Sulfur is a major element found predominantly in the soil where food is grown. The word sulfur might make you think about certain foods like broccoli and black beans and that distinctive scent when cooking sulfur-rich veggies. This makes sense, considering sulfur is essential to a balanced diet. You might be wondering what sulfur is used for in your body, what the benefits are, and what foods are high in sulfur. The more you know, the more reasons you have to consume sulfur-packed whole foods as part of a well-formulated healthy diet.
Sulfur is a nonmetallic chemical element that your body can’t make, so it is sourced entirely from your diet, including from plant and animal sources.
Like calcium and phosphorus, sulfur is an abundant natural mineral found in soil and in plenty of foods, from broccoli to beef and beyond. Drinking water from certain sources also can contain sulfur. Some medications, supplements, joint pain remedies, antibiotics, and analgesics also contain varying degrees of this important mineral.
Garlic, cauliflower, and other cruciferous vegetables high in sulfur may help protect against diseases like heart disease, cancer, and degenerating brain function. Consuming sulfur in your diet brings a whole host of benefits, including:
- Helping you metabolize food
- Protecting your body from oxidative stress and inflammation
- Playing a role in gene expression, making protein, and building and repairing DNA
- Maintaining the integrity of connective tissues, such as tendons, skin, and ligaments
This understated nutrient has antimicrobial, anti-inflammatory, and antioxidant effects. Sulfur is also crucial for making and recycling glutathione — your body’s primary antioxidant that reduces inflammation and combats oxidative stress.
Compounds containing sulfur are called organosulfur compounds and are found in numerous foods. Sulfur has several functions in the human body, from synthesizing antioxidants and maintaining nitrogen balance to building and repairing DNA and inhibiting harmful bacteria. These processes and your health will suffer if you aren’t eating enough of this mineral. For example, low glutathione antioxidant levels are associated with weaker immune function. The sulfur you eat is integral to your body’s ability to make protective glutathione.
Sulfur is good for your gut because it assists cell regeneration in the gut lining. A damaged and dysfunctional gut lining can allow food particles to ‘leak’ into the bloodstream, stimulating an immune response and inflammation. Beyond this, sulfur lowers inflammation in the intestines, which could help to ease symptoms of IBS and digestive orders.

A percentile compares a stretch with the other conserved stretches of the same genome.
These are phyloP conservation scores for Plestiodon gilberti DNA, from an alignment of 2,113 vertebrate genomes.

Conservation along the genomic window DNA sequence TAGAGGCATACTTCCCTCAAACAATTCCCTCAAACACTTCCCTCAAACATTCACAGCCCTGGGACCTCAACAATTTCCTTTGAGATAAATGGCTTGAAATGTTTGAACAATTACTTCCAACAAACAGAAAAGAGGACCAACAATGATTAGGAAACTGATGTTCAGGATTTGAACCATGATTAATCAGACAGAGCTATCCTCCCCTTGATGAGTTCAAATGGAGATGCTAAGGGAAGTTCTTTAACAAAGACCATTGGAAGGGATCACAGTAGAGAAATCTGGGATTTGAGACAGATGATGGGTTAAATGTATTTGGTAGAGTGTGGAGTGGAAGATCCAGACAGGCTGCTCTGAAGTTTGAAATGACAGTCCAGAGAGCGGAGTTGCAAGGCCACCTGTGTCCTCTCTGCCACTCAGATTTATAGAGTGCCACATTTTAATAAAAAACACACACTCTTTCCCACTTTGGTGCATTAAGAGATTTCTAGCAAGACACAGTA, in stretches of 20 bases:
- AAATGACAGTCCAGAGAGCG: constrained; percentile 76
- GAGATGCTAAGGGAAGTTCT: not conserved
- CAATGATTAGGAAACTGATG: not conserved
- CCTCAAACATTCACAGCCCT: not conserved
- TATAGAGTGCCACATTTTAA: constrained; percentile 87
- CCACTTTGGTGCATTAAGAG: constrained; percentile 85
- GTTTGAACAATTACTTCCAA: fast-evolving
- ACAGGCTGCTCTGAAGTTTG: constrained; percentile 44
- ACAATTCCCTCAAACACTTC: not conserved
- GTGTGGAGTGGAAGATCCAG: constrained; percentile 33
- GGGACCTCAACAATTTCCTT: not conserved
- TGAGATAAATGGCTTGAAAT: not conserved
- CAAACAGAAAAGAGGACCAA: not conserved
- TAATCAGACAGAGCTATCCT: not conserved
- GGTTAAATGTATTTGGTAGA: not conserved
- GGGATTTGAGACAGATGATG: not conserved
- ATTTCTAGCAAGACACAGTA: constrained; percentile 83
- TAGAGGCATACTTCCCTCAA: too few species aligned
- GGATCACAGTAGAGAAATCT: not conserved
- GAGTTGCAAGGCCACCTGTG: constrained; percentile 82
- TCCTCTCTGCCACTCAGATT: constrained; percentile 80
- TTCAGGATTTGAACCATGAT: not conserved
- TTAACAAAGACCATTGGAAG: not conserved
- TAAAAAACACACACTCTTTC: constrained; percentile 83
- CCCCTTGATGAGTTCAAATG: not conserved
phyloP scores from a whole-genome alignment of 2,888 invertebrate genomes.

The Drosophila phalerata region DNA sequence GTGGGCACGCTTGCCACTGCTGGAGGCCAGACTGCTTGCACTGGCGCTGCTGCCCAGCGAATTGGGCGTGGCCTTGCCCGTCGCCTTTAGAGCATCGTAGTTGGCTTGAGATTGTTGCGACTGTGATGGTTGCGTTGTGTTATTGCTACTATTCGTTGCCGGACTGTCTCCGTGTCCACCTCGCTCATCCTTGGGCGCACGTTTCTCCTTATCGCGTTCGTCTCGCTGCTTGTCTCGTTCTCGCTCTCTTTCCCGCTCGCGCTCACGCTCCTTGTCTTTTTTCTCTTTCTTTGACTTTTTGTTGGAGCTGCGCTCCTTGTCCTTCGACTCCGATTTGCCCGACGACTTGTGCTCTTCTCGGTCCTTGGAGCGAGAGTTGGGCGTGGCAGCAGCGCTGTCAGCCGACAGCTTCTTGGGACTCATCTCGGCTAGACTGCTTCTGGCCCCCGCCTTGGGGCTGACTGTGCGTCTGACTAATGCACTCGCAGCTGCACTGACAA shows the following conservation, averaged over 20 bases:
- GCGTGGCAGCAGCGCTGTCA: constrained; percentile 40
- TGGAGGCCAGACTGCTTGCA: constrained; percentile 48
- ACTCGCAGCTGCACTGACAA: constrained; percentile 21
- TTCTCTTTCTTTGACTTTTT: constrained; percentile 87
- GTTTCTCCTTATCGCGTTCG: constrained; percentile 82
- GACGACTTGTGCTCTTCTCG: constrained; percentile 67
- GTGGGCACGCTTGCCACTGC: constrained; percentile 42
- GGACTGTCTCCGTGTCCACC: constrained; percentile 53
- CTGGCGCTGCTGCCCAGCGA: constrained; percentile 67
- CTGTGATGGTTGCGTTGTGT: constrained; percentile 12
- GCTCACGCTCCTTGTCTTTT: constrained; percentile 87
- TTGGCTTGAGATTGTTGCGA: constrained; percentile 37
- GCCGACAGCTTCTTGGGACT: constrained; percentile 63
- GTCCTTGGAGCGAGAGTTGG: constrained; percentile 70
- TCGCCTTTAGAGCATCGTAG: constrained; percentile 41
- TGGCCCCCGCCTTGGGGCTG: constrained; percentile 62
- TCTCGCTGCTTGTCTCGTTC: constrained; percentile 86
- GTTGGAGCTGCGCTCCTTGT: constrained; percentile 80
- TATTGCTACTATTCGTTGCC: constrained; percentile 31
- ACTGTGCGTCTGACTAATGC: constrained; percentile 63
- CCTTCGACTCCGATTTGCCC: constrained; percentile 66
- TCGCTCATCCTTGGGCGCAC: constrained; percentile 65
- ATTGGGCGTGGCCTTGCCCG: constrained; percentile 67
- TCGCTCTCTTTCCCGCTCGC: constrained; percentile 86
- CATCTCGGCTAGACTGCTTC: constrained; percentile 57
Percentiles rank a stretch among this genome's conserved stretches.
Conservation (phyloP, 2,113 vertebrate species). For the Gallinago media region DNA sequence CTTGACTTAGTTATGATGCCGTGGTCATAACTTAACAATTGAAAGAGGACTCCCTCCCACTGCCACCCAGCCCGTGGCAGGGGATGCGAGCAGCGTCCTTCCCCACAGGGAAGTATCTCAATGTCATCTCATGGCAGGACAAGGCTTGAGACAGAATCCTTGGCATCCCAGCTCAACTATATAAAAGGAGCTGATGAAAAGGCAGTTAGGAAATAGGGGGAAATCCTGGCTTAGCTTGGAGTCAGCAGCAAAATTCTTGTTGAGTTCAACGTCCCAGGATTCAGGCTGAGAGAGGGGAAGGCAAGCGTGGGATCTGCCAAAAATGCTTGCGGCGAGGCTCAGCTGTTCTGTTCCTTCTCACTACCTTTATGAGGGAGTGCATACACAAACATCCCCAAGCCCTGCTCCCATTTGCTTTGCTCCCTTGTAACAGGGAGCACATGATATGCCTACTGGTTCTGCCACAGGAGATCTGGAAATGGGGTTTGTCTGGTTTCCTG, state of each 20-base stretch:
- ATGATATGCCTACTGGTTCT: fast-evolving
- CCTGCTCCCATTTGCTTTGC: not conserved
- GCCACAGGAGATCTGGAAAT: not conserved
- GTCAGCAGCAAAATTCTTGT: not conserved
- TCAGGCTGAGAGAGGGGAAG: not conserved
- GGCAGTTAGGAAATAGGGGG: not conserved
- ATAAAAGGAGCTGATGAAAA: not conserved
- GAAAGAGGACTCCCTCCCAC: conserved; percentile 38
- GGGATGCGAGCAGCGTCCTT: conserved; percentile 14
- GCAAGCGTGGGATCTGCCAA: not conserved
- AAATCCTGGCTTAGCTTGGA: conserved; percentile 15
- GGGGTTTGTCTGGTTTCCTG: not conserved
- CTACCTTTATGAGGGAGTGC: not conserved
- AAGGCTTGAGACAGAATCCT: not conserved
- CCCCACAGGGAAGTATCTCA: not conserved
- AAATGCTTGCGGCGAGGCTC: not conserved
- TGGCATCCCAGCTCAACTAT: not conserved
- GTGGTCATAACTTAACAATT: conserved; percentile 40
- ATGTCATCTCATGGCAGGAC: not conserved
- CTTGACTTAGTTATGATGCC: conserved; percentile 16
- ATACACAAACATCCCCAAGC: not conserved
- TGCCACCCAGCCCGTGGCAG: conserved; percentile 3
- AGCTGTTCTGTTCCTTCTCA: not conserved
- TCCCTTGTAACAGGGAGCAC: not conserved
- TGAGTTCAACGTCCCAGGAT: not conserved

The lining of the intestines is made of collagen — the most abundant protein in your body. The sulfur mineral assists in forming the scaffolding for collagen.
Sulfur could also benefit the microbiome — the vast ecosystem of bacteria and microbes in your digestive system. More studies are needed, specifically on how sulfur impacts digestive disorders.
Most people get enough sulfur from their diets because it’s found in popular foods like meat, broccoli, and beans. Folks eating primarily whole foods should have plenty of sulfur, although the standard American diet is loaded with processed carbohydrates that are deficient in sulfur. Vegetables today also don’t have as much sulfur as they once did.
The National Academies Food and Nutrition Board recommends consuming around 0.2 to 3 grams daily to meet your body’s needs. Some people might feel better consuming more sulfur than others, and some people take sulfur supplements to help with arthritis and for other health reasons.
If you have questions about sulfur in your diet or sulfur supplements, it’s best to visit your healthcare provider.
While getting enough sulfur is crucial for your health, it’s also possible to get too much. For example, drinking water with high levels of sulfur can cause unpleasant side effects like indigestion and diarrhea. Water levels in sulfur can be tested with sulfur sticks. No solid evidence indicates that ingesting large amounts of sulfur from food has the same effects as drinking high-sulfur water.
More research is needed on sulfur sensitivity, but certain people report feeling better on a diet lower in sulfur. Most studies to date are focused on sulfites, a preservative made from sulfur that’s often added to packaged foods and alcoholic beverages to extend shelf life. A small number of people have a sulfite sensitivity, and they can experience asthma-like symptoms, hives, itching, and more after eating foods high in sulfites. In more severe cases, sulfite exposure could result in anaphylactic shock.
Those with sulfite sensitivity are advised to check labels and avoid ingredients like sodium bisulfite, sodium sulfite, and potassium bisulfite. The sulfite preservative and the sulfur mineral found in whole foods are different. No evidence supports that people sensitive to sulfites also benefit from avoiding sulfur in natural foods.
Plenty of natural and delicious foods are high in sulfur, including:
- Meat, especially beef
- Fish and seafood, including shrimp and scallops
- Beans and legumes, especially soybeans and black beans
- Nuts and seeds
- Eggs and dairy
- Certain vegetables, such as asparagus, cabbage, onion, and broccoli
- Leafy greens
- Certain grains, such as pearl barley, wheat, and oats
The most sulfur-dense foods are cruciferous and allium vegetables, animal protein, dairy, beans, nuts, and seeds. You can cook up plenty of tasty sulfur-rich meals. Since it plays a role in building and repairing DNA, you could say the sulfur mineral is part of what makes you you and makes you human.
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